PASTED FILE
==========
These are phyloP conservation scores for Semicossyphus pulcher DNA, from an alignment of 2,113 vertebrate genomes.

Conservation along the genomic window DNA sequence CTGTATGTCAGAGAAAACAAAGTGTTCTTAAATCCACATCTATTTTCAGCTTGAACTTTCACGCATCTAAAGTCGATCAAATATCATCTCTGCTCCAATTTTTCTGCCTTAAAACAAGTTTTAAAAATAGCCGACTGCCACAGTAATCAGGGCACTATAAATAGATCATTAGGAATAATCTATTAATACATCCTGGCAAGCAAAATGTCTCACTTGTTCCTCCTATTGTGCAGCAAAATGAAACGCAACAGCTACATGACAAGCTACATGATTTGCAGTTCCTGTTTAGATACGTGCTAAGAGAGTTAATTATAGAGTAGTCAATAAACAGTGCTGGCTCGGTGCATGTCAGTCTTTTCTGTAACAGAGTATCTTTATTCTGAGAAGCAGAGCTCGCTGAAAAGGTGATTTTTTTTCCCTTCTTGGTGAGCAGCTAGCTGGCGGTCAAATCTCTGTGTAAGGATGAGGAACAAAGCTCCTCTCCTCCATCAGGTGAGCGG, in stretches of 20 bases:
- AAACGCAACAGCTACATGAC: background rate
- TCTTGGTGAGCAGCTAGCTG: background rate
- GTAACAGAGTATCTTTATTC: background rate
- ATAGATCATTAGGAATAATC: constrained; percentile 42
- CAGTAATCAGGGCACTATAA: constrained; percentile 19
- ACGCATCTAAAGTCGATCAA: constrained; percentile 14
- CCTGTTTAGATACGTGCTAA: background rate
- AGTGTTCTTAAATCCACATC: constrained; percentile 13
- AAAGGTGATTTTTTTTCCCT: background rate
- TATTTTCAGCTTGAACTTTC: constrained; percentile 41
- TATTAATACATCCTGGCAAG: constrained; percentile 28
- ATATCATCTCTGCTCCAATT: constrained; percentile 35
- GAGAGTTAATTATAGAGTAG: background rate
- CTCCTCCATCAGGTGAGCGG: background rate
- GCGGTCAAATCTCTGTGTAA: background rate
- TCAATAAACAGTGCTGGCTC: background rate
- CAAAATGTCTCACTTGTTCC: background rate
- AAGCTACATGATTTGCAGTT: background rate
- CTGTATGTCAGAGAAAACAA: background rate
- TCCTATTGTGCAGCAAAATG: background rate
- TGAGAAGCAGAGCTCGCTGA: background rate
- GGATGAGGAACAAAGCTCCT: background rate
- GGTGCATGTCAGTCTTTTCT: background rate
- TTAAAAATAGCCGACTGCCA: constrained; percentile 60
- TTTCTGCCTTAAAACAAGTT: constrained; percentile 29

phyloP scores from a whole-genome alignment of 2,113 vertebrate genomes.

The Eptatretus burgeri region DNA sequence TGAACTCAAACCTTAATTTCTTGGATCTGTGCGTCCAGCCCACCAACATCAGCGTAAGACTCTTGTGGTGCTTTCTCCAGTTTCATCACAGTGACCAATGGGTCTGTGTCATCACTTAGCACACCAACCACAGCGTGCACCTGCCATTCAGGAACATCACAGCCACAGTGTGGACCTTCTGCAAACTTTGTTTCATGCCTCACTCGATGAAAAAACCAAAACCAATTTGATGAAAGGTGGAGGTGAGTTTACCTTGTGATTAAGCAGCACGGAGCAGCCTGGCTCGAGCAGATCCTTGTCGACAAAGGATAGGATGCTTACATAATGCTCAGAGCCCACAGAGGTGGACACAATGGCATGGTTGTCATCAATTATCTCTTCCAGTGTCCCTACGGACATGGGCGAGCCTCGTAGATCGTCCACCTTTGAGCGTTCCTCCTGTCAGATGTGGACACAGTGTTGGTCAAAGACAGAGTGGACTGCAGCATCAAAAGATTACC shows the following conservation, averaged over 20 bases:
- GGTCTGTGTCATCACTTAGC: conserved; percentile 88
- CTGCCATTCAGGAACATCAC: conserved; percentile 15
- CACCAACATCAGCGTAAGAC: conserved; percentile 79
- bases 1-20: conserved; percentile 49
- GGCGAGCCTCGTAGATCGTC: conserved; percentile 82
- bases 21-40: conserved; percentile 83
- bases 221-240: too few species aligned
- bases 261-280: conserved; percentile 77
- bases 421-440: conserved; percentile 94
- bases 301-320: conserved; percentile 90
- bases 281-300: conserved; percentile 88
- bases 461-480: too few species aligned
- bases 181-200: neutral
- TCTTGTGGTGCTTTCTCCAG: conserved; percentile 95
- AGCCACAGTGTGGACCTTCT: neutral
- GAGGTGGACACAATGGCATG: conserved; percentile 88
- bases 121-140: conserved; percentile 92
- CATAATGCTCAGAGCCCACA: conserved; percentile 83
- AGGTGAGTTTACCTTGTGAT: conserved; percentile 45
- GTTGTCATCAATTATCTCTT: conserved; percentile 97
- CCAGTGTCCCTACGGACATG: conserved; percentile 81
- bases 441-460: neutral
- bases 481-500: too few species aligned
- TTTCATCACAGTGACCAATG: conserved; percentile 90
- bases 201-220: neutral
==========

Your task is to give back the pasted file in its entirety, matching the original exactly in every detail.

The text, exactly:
These are phyloP conservation scores for Semicossyphus pulcher DNA, from an alignment of 2,113 vertebrate genomes.

Conservation along the genomic window DNA sequence CTGTATGTCAGAGAAAACAAAGTGTTCTTAAATCCACATCTATTTTCAGCTTGAACTTTCACGCATCTAAAGTCGATCAAATATCATCTCTGCTCCAATTTTTCTGCCTTAAAACAAGTTTTAAAAATAGCCGACTGCCACAGTAATCAGGGCACTATAAATAGATCATTAGGAATAATCTATTAATACATCCTGGCAAGCAAAATGTCTCACTTGTTCCTCCTATTGTGCAGCAAAATGAAACGCAACAGCTACATGACAAGCTACATGATTTGCAGTTCCTGTTTAGATACGTGCTAAGAGAGTTAATTATAGAGTAGTCAATAAACAGTGCTGGCTCGGTGCATGTCAGTCTTTTCTGTAACAGAGTATCTTTATTCTGAGAAGCAGAGCTCGCTGAAAAGGTGATTTTTTTTCCCTTCTTGGTGAGCAGCTAGCTGGCGGTCAAATCTCTGTGTAAGGATGAGGAACAAAGCTCCTCTCCTCCATCAGGTGAGCGG, in stretches of 20 bases:
- AAACGCAACAGCTACATGAC: background rate
- TCTTGGTGAGCAGCTAGCTG: background rate
- GTAACAGAGTATCTTTATTC: background rate
- ATAGATCATTAGGAATAATC: constrained; percentile 42
- CAGTAATCAGGGCACTATAA: constrained; percentile 19
- ACGCATCTAAAGTCGATCAA: constrained; percentile 14
- CCTGTTTAGATACGTGCTAA: background rate
- AGTGTTCTTAAATCCACATC: constrained; percentile 13
- AAAGGTGATTTTTTTTCCCT: background rate
- TATTTTCAGCTTGAACTTTC: constrained; percentile 41
- TATTAATACATCCTGGCAAG: constrained; percentile 28
- ATATCATCTCTGCTCCAATT: constrained; percentile 35
- GAGAGTTAATTATAGAGTAG: background rate
- CTCCTCCATCAGGTGAGCGG: background rate
- GCGGTCAAATCTCTGTGTAA: background rate
- TCAATAAACAGTGCTGGCTC: background rate
- CAAAATGTCTCACTTGTTCC: background rate
- AAGCTACATGATTTGCAGTT: background rate
- CTGTATGTCAGAGAAAACAA: background rate
- TCCTATTGTGCAGCAAAATG: background rate
- TGAGAAGCAGAGCTCGCTGA: background rate
- GGATGAGGAACAAAGCTCCT: background rate
- GGTGCATGTCAGTCTTTTCT: background rate
- TTAAAAATAGCCGACTGCCA: constrained; percentile 60
- TTTCTGCCTTAAAACAAGTT: constrained; percentile 29

phyloP scores from a whole-genome alignment of 2,113 vertebrate genomes.

The Eptatretus burgeri region DNA sequence TGAACTCAAACCTTAATTTCTTGGATCTGTGCGTCCAGCCCACCAACATCAGCGTAAGACTCTTGTGGTGCTTTCTCCAGTTTCATCACAGTGACCAATGGGTCTGTGTCATCACTTAGCACACCAACCACAGCGTGCACCTGCCATTCAGGAACATCACAGCCACAGTGTGGACCTTCTGCAAACTTTGTTTCATGCCTCACTCGATGAAAAAACCAAAACCAATTTGATGAAAGGTGGAGGTGAGTTTACCTTGTGATTAAGCAGCACGGAGCAGCCTGGCTCGAGCAGATCCTTGTCGACAAAGGATAGGATGCTTACATAATGCTCAGAGCCCACAGAGGTGGACACAATGGCATGGTTGTCATCAATTATCTCTTCCAGTGTCCCTACGGACATGGGCGAGCCTCGTAGATCGTCCACCTTTGAGCGTTCCTCCTGTCAGATGTGGACACAGTGTTGGTCAAAGACAGAGTGGACTGCAGCATCAAAAGATTACC shows the following conservation, averaged over 20 bases:
- GGTCTGTGTCATCACTTAGC: conserved; percentile 88
- CTGCCATTCAGGAACATCAC: conserved; percentile 15
- CACCAACATCAGCGTAAGAC: conserved; percentile 79
- bases 1-20: conserved; percentile 49
- GGCGAGCCTCGTAGATCGTC: conserved; percentile 82
- bases 21-40: conserved; percentile 83
- bases 221-240: too few species aligned
- bases 261-280: conserved; percentile 77
- bases 421-440: conserved; percentile 94
- bases 301-320: conserved; percentile 90
- bases 281-300: conserved; percentile 88
- bases 461-480: too few species aligned
- bases 181-200: neutral
- TCTTGTGGTGCTTTCTCCAG: conserved; percentile 95
- AGCCACAGTGTGGACCTTCT: neutral
- GAGGTGGACACAATGGCATG: conserved; percentile 88
- bases 121-140: conserved; percentile 92
- CATAATGCTCAGAGCCCACA: conserved; percentile 83
- AGGTGAGTTTACCTTGTGAT: conserved; percentile 45
- GTTGTCATCAATTATCTCTT: conserved; percentile 97
- CCAGTGTCCCTACGGACATG: conserved; percentile 81
- bases 441-460: neutral
- bases 481-500: too few species aligned
- TTTCATCACAGTGACCAATG: conserved; percentile 90
- bases 201-220: neutral